College News & Analysis

Oronde Gadsden II has sights set on continuing NFL receiving legacy

• Syracuse wide receiver Oronde Gadsden II sits down for an exclusive interview with PFF. 

• One of the best receivers in the ACC: Gadsden was recently named to PFF’s pre-season All-ACC first-team.

• Battle-tested: As a freshman in high school, Gadsden faced Patrick Surtain II and Tyson Campbell every day in practice.

Estimated Reading Time: 4 minutes

Oronde Gadsden II takes after his father in a couple of ways. 

The first one is obvious: They share the same name. 

The second is that they’re both successful wide receivers. Oronde Gadsden Sr. spent six seasons with the Miami Dolphins, recording 22 touchdown catches, including Dan Marino’s final touchdown pass. Oronde Gadsden II is coming off a dominant sophomore year at Syracuse and was recently named a pre-season PFF first-team All-ACC honoree. Gadsden was able to learn what it takes from not only his father, but also from some all-time great receivers.

“I never felt any pressure to live up to his name,” he said in an exclusive interview with PFF. “He helped me a lot growing up, meeting different people, learning different things. He’s given me hands-on coaching from age 5 until now. Now, he’s really helping me out with the mental stuff. I was able to talk to and learn from Chad Johnson and Terrell Owens. I was able to work out with people that were better and older than me.” 

Working with older, elite players didn’t just happen when Gadsden was around his dad’s colleagues. It also occurred during his freshman year at American Heritage High School in Plantation, Florida. Every practice that season, he lined up against Patrick Surtain II and Tyson Campbell both seniors at the time and now two of the NFL’s 10 highest-graded cornerbacks in 2022. 

“Every day was tough,” Gadsden said. “Tuesday through Thursday were like games for me. Some days, I’d get jammed all the way out of bounds and wouldn’t catch a single pass on them. It didn’t matter what side you went on, you couldn’t get away from them.”

Eventually, the 14-year-old receiver started making plays against the five-star seniors in practice, which helped build his confidence.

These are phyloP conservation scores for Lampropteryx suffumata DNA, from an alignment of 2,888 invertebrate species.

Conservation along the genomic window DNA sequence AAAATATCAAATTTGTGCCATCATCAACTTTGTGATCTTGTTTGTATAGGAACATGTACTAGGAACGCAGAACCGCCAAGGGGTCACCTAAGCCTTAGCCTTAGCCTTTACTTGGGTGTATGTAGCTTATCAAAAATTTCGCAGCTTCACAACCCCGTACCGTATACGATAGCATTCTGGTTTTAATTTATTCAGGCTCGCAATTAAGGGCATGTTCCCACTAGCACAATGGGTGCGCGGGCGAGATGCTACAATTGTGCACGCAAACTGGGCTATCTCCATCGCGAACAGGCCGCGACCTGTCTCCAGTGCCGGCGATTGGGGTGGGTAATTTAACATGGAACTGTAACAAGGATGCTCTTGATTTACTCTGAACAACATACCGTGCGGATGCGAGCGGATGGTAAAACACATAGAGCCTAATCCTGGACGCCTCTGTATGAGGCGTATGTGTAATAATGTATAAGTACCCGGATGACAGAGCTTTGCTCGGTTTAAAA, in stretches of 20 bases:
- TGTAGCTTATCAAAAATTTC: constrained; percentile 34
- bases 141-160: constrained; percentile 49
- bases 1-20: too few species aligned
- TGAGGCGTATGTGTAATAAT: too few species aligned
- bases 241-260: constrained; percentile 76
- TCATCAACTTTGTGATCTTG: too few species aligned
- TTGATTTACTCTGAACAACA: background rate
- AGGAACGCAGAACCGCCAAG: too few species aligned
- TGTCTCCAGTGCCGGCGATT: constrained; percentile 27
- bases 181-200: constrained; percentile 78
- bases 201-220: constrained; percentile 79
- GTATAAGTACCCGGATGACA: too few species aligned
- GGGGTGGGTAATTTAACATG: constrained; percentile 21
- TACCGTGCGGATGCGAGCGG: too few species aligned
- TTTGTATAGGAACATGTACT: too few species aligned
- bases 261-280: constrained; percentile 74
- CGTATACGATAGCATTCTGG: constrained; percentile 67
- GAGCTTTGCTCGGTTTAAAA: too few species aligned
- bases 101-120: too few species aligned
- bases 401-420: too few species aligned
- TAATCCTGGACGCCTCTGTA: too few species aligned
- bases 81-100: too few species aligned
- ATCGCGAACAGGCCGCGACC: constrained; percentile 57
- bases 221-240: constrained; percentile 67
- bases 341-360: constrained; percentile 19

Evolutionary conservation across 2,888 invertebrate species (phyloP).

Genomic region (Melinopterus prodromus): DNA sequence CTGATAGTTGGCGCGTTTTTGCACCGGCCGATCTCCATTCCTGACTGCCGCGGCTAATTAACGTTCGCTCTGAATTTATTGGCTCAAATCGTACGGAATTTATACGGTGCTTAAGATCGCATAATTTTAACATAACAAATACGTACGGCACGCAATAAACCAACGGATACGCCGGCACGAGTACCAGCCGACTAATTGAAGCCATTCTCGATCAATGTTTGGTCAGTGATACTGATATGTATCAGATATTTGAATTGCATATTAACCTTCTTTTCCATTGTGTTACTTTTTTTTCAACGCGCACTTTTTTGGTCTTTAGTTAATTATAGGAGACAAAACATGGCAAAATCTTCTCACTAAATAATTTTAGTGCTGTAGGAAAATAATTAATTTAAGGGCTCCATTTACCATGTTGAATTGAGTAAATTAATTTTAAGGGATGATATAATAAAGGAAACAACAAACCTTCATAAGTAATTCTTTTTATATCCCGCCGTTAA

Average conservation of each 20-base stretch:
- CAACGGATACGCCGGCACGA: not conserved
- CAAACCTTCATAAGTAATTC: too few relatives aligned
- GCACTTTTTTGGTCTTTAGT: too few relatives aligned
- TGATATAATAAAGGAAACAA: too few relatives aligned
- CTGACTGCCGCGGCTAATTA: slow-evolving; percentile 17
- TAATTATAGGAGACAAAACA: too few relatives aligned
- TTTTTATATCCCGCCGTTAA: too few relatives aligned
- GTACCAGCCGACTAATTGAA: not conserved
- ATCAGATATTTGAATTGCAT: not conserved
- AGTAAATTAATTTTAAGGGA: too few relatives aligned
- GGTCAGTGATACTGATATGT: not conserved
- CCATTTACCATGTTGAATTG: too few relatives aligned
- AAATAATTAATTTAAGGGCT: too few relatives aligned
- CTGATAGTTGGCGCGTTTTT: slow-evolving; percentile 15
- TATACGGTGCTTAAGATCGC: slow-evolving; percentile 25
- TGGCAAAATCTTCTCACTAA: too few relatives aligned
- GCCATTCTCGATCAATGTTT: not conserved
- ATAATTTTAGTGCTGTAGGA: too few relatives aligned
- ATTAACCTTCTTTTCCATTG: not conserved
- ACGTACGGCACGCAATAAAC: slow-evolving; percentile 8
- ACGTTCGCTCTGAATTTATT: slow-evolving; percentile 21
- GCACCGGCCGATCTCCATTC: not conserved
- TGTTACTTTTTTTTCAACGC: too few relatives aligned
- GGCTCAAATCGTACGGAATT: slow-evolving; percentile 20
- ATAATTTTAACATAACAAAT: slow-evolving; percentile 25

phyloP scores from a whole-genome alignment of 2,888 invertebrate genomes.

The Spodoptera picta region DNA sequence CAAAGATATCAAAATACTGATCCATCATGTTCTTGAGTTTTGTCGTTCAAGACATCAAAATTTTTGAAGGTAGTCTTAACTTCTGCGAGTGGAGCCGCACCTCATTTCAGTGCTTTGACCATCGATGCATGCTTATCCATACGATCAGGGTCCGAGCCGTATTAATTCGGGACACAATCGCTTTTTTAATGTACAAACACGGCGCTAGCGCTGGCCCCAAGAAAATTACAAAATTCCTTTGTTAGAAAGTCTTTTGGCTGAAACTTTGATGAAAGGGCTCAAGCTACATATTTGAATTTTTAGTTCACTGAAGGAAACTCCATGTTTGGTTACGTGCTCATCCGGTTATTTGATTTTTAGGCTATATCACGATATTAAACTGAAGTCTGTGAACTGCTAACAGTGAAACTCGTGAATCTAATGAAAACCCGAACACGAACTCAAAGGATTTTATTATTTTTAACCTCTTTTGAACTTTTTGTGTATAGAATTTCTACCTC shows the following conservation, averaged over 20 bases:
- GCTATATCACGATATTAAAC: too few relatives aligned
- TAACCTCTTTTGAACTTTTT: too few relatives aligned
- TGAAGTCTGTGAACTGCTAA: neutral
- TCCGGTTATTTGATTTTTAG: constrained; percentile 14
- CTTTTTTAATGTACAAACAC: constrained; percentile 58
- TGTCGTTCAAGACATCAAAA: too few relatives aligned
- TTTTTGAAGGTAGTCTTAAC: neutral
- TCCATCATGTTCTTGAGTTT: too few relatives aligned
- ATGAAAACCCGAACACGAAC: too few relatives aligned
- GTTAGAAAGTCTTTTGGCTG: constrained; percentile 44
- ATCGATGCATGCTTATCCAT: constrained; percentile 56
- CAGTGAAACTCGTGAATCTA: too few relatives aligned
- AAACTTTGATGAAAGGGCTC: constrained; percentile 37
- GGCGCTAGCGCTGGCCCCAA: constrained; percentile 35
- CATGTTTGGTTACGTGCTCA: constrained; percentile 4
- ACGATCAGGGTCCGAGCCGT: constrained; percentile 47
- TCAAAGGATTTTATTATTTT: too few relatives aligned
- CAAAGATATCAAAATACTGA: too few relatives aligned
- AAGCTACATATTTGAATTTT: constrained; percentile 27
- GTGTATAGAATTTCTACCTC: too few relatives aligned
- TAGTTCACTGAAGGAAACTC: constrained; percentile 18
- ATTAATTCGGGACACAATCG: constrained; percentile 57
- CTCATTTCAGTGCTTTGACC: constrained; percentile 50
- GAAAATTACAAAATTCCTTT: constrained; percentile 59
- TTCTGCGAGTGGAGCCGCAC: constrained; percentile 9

“Any time I did make a play on them, it’d be a big thing for me,” Gadsden said. “If I was able to make plays on them, I’d be able to make plays on a lot of other people, too. Anybody that can make a play on them was pretty good.”

Gadsden was a three-star recruit in the 2021 class, with offers from programs such as Penn State, Kentucky and Baylor. Ultimately, he decided on Syracuse due to the relationships he built — and some self-scouting on his own end.

“I was looking at all the offers I had, who was recruiting me the hardest,” Gadsden said. “Coach [Nick] Monroe was talking to me and my family every other day. We all really liked them. Then, I did my own digging into them. I saw that Taj Harris was heading into his senior year. He had three seasons with like 600 yards. So I figured after he leaves, I can take his spot and do the same thing.”

Gadsden didn’t just match Harris’ numbers; he surpassed them. As a sophomore this past season, he was named to PFF’s All-ACC second-team after posting 966 receiving yards and six touchdowns. However, it’s the passes he didn’t catch that keep him up at night.

“I’ve got really good hands,” Gadsden said. “I want to pride myself on catching every ball. [PFF] had me with four drops last year. I want to get that number down to zero.”

While Gadsden’s on-field production has never been in question, his true position has. Syracuse’s website lists him as a tight end, whereas the PFF database has him as a wide receiver since he has spent most of his snaps lined up in the slot or out wide.

Oronde Gadsden II’s snaps by alignment in 2022
Alignment Snap count Percentage of total snaps
Slot 512 68%
Wide 159 21%
Inline 85 11%

Gadsden’s preferred position is the one that helps lead his team to victory.

“It doesn’t really matter what the people want to call me,” he said. “It’s just whatever the team needs out of me. If at the next level, they need me to gain some extra pounds to play tight end, I can do that. If they want me to lose some weight to play wide receiver, that’s fine too. Last year, it was a week-to-week thing. I’d have to lose or gain five pounds in a week based on where I was playing.”

With his positional versatility, it only makes sense that Gadsden takes notes from both wide receivers and tight ends currently in the NFL.

“I like the guys who can create space,” he said. “Amari Cooper, Keenan Allen, Cooper Kupp, Evan Engram, Darren Waller, Travis Kelce. I want to be able to create space, catch the ball and get upfield.”

Gadsden is focused on joining those players in the league next season. In fact, his Twitter header is the NFL draft stage, a daily reminder of his main goal.

“I’ve had that since high school,” Gadsden said of his header. “It’s somewhere I want to be, somewhere I’ve always wanted to go. The draft’s in Detroit this year. I’d like to go up there, shake Roger Goodell’s hand, get my own jersey up there and be a first-round pick.”

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